Contaminated sites can pose a risk to human health and the environment. Unless they are effectively managed, they can be a source of ongoing pollution of aquifers and waterways, degrading habitats, hampering the beneficial use of natural resources, preventing the development of land and threatening water security.
The CLM Program was originally established by the Environmental Trust in 2001 to provide financial assistance for the remediation of significant contamination legacies that were not amenable to resolution using available regulatory tools under the Contaminated Land Management Act 1997 (CLM Act). Funding was provided to legacy sites where, without external funding, harm would continue or worsen, and the clean-up would be significantly delayed or potentially not occur at all.
The CLM Program initially focused on sites where existing site owners did not cause the contamination on their properties and did not have the resources to remediate – see Innocent Owners, the first project of the program. In 2005, the program was expanded to include investigation and remediation of council gasworks sites such as Tarcutta Street Gasworks, Wagga Wagga, which aimed to assist councils to remediate former gasworks sites for which they were legally responsible under the CLM Act.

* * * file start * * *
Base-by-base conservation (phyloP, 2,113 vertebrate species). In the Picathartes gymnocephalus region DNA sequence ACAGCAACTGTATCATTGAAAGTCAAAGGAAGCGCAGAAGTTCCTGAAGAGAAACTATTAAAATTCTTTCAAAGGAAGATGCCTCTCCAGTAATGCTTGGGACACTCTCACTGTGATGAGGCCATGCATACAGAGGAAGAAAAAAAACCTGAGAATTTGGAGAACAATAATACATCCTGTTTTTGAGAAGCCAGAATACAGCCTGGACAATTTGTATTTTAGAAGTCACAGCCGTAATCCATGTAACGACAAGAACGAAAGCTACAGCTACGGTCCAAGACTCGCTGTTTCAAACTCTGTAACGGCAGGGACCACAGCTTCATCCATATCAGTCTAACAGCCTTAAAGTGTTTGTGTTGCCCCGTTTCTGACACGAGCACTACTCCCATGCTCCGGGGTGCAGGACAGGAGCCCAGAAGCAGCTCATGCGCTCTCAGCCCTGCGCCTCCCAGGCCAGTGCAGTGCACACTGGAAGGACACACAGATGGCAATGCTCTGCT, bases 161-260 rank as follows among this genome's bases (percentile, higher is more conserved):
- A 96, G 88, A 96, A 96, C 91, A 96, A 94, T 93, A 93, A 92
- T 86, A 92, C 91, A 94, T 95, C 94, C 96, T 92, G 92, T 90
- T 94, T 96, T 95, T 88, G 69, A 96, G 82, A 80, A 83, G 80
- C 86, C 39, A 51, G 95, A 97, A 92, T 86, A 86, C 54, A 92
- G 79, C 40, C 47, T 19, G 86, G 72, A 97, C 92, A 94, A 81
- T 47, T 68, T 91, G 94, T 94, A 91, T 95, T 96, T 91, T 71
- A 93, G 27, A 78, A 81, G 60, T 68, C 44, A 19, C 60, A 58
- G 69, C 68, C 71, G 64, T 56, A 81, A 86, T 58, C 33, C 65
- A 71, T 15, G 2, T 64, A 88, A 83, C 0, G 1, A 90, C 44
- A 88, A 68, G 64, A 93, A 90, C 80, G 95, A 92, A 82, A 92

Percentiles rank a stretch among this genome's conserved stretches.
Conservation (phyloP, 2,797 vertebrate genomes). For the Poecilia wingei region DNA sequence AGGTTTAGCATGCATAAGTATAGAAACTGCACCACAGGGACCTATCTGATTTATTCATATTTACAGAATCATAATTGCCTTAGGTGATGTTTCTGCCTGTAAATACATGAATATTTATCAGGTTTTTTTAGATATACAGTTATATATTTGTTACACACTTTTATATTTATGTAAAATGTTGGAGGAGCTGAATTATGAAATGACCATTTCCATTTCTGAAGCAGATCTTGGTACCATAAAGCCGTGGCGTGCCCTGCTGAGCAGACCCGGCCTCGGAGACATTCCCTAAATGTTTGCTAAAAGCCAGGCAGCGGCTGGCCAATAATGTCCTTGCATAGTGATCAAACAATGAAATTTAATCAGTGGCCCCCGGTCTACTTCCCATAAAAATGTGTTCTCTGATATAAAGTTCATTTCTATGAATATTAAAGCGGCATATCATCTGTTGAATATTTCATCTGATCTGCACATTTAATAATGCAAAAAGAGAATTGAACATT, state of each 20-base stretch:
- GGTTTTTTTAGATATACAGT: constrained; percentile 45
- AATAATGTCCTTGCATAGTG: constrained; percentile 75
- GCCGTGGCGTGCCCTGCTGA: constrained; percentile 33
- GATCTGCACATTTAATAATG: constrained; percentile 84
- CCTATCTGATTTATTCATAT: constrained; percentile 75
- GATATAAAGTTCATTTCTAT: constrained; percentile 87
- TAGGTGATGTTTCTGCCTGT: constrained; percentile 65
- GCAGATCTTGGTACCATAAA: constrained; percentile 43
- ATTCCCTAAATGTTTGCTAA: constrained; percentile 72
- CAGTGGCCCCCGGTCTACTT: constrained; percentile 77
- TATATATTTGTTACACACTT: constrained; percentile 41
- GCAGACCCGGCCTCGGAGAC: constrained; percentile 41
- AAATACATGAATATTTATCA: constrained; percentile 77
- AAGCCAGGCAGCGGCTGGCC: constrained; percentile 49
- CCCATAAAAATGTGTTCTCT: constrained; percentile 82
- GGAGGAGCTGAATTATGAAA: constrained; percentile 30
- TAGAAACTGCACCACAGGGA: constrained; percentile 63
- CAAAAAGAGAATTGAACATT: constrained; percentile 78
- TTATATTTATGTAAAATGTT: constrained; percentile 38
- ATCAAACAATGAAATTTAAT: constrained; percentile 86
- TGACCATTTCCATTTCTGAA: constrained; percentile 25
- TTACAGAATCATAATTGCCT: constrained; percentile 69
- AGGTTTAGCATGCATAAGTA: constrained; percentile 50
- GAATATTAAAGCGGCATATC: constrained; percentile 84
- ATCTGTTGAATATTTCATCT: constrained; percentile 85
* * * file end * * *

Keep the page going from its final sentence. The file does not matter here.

Since 2011–12 the CLM Program has also included a pilot program to investigate the scale of derelict underground petroleum storage system (UPSS) issues and remediation and long-term funding options. Under the current CLM Program the UPSS program has been limited to Council Road Reserves.
The current CLM Program also includes complementary capacity-building programs such as the Regional Capacity Building Program and the Regional Acceleration Program to ensure that responsible land managers in rural areas have the capacity to deal with contaminated land management issues in the long term. The capacity building program will support councils’ role as a development consent authority (where land might be affected by contamination), as an operational manager of council land, as a local technical resource for the community, and also help to address some of the obstacles to cleaning up contamination legacies in regional and rural areas.